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Journal Retracts Paper Linking "Swine Flu" Vaccine and Narcolepsy

The retraction represents a setback for those trying to explain a puzzling cluster of sudden-onset narcolepsy reported in 2010 in Europe
narcolepsy in children


In 2010, a puzzling cluster of sudden-onset narcolepsy cases was reported in Europe among children vaccinated with GlaxoSmithKline’s Pandemrix flu vaccine against the H1N1 ‘swine flu’ that had caused a pandemic in 2009.
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Originally posted on the Nature news blog. 

A paper that once promised to help unravel a medical mystery — why some children developed narcolepsy after receiving an influenza vaccine — has been retracted.

Narcolepsy is a disorder that causes extreme sleepiness, sometimes inducing uncontrollable ‘sleep attacks’ that can strike at any time of day. In 2010, a puzzling cluster of sudden-onset narcolepsy cases was reported in Europe among children vaccinated with GlaxoSmithKline’s Pandemrix flu vaccine against the H1N1 ‘swine flu’ that had caused a pandemic in 2009.

On December 18, 2013, researchers reported a possible connection between the vaccine and narcolepsy. In a paper published in Science Translational Medicine, they showed that people with narcolepsy produce immune cells called T cells that recognize hypocretin, a neurotransmitter that regulates wakefulness. People with narcolepsy tend to have low levels of hypocretin in neurons that control wakefulness, and the results supported the notion that autoimmune responses could be destroying the neurotransmitter.

The authors, led by immunologist Elizabeth Mellins and narcolepsy researcher Emmanuel Mignot of the Stanford School of Medicine in Palo Alto, California, went on to demonstrate that pieces of a flu protein often used in vaccines stimulated immune cells that recognize hypocretin. This suggested a mechanism by which the vaccine could contribute to narcolepsy in some people.

But on July 31, the authors announced that they have been unable to repeat a key finding: that immune cells from people with narcolepsy respond to hypocretin more so than immune cells from people who do not have narcolepsy. “Because the validity of the conclusions reported in the study cannot be confirmed, we are retracting the article,” the team wrote.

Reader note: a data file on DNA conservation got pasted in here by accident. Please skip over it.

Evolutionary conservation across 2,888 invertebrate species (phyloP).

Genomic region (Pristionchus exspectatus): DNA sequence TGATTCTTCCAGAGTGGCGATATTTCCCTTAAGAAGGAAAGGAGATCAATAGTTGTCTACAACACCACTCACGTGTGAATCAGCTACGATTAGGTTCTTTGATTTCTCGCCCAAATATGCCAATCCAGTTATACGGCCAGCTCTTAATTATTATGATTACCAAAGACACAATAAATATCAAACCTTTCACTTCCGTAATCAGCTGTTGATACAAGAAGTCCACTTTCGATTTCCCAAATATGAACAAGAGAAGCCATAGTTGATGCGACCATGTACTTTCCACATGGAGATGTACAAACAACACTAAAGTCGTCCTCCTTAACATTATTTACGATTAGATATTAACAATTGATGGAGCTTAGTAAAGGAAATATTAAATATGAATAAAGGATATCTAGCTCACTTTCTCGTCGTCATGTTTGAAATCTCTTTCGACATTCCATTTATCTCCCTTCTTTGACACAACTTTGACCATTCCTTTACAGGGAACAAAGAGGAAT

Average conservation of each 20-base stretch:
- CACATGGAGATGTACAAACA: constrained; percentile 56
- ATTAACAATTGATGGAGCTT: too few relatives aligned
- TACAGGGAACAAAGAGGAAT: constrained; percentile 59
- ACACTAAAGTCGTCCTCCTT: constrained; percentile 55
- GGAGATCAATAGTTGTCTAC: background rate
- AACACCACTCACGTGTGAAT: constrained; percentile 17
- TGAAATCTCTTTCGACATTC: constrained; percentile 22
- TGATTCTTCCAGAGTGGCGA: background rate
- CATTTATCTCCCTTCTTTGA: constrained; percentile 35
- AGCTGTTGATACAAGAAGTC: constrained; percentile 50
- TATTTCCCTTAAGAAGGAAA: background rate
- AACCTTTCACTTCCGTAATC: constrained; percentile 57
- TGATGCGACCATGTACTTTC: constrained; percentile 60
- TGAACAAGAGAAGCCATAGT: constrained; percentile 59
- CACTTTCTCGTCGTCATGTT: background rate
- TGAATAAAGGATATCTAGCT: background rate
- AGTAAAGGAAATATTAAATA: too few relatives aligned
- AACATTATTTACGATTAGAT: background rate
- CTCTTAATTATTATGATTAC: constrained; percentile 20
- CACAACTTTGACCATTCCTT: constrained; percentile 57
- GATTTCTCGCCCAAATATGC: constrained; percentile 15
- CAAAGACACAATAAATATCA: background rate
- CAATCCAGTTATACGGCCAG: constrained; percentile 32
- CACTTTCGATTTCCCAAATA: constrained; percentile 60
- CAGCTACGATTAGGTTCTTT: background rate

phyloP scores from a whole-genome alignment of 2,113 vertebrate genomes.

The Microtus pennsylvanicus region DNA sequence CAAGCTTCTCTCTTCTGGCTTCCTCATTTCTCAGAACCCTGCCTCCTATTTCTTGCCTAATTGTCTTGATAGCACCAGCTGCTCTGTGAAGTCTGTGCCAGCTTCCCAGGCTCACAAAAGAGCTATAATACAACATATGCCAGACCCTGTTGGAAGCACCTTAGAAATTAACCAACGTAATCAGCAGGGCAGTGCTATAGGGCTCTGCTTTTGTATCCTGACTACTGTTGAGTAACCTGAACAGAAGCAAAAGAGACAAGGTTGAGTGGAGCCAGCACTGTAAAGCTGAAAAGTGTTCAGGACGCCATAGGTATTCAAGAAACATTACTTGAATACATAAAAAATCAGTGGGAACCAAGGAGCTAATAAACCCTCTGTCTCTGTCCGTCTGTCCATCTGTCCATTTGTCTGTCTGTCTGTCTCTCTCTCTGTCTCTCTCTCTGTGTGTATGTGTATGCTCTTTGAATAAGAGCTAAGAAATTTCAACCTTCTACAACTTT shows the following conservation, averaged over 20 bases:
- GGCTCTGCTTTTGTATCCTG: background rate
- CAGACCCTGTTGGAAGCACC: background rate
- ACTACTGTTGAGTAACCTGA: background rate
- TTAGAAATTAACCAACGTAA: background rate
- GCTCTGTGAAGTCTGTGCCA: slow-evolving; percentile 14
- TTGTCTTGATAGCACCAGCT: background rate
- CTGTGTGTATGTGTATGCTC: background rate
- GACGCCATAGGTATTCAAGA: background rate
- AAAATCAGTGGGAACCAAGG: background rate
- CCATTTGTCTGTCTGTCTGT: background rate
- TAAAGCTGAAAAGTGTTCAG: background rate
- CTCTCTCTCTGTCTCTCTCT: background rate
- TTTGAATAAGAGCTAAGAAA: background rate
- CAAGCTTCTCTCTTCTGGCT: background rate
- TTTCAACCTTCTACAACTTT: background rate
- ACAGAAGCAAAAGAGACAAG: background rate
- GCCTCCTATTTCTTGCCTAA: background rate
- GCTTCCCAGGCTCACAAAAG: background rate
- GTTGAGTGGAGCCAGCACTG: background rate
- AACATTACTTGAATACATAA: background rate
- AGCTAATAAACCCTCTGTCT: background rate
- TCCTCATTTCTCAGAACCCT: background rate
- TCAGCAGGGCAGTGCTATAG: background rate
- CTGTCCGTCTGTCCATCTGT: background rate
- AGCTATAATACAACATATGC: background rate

The retraction is a setback for a field struggling to find an answer. “We continue to believe that the original scientific hypothesis remains a valid one that needs to be further explored,” said GlaxoSmithKline, a London-based pharmaceutical firm, in a statement. The company says that it is supporting research, including in its own labs, to explore the possible link between its vaccine and narcolepsy, and particularly to learn more about interactions between the vaccine and other risk factors in the people who developed the condition.

Those risk factors were a mystery even before the retraction. And although the paper suggested a possible link between flu vaccines and narcolepsy, it did not clarify why Pandemrix, in particular, would be problematic. The original study was also conducted in a relatively small number of people.

Given such small numbers, the retraction comes as little surprise, says immunologist Outi Vaarala of the Finland National Institute for Health and Welfare in Helsinki. Vaarala, who praises the authors for openly addressing the problems with their paper, also notes that the methods use to assay immune responses are difficult to reproduce, and says reviewers should demand that researchers repeat their experiments using multiple methods. “If you can show differences in T-cell reactivity between patients and controls when different read-outs are used,” she says, “the findings are likely to be reliable.”

This article is reproduced with permission and was first published on July 31, 2014.

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